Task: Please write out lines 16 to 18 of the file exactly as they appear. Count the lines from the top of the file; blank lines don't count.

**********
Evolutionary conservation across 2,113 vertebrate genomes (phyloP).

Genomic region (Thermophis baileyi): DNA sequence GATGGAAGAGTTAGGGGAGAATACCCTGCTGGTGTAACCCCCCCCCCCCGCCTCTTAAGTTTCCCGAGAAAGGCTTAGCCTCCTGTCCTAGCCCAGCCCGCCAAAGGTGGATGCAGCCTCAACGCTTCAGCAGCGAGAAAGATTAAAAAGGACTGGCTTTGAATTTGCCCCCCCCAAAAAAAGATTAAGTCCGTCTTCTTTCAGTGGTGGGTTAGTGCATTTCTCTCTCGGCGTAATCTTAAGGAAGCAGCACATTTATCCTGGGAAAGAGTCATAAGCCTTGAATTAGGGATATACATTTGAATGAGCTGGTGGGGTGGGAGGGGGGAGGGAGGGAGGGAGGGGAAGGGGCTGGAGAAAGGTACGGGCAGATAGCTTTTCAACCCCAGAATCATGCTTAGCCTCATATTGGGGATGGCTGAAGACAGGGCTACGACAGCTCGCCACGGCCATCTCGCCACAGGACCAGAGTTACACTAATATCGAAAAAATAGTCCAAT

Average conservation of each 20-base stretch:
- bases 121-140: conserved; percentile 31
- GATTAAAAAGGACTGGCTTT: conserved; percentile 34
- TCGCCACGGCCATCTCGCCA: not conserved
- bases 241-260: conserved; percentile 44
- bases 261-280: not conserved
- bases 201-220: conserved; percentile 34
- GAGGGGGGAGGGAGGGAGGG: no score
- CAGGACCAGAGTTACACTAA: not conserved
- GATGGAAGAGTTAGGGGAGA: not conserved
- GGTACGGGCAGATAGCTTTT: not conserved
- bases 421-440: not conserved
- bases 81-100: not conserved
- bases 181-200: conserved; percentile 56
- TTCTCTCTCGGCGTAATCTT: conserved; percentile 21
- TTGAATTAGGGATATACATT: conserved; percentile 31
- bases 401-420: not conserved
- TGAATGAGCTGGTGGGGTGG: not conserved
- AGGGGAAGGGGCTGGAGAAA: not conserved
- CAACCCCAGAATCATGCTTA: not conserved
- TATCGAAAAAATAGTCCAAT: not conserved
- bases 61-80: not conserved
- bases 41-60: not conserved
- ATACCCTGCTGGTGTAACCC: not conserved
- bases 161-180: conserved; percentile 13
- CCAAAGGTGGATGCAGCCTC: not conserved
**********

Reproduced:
- bases 181-200: conserved; percentile 56
- TTCTCTCTCGGCGTAATCTT: conserved; percentile 21
- TTGAATTAGGGATATACATT: conserved; percentile 31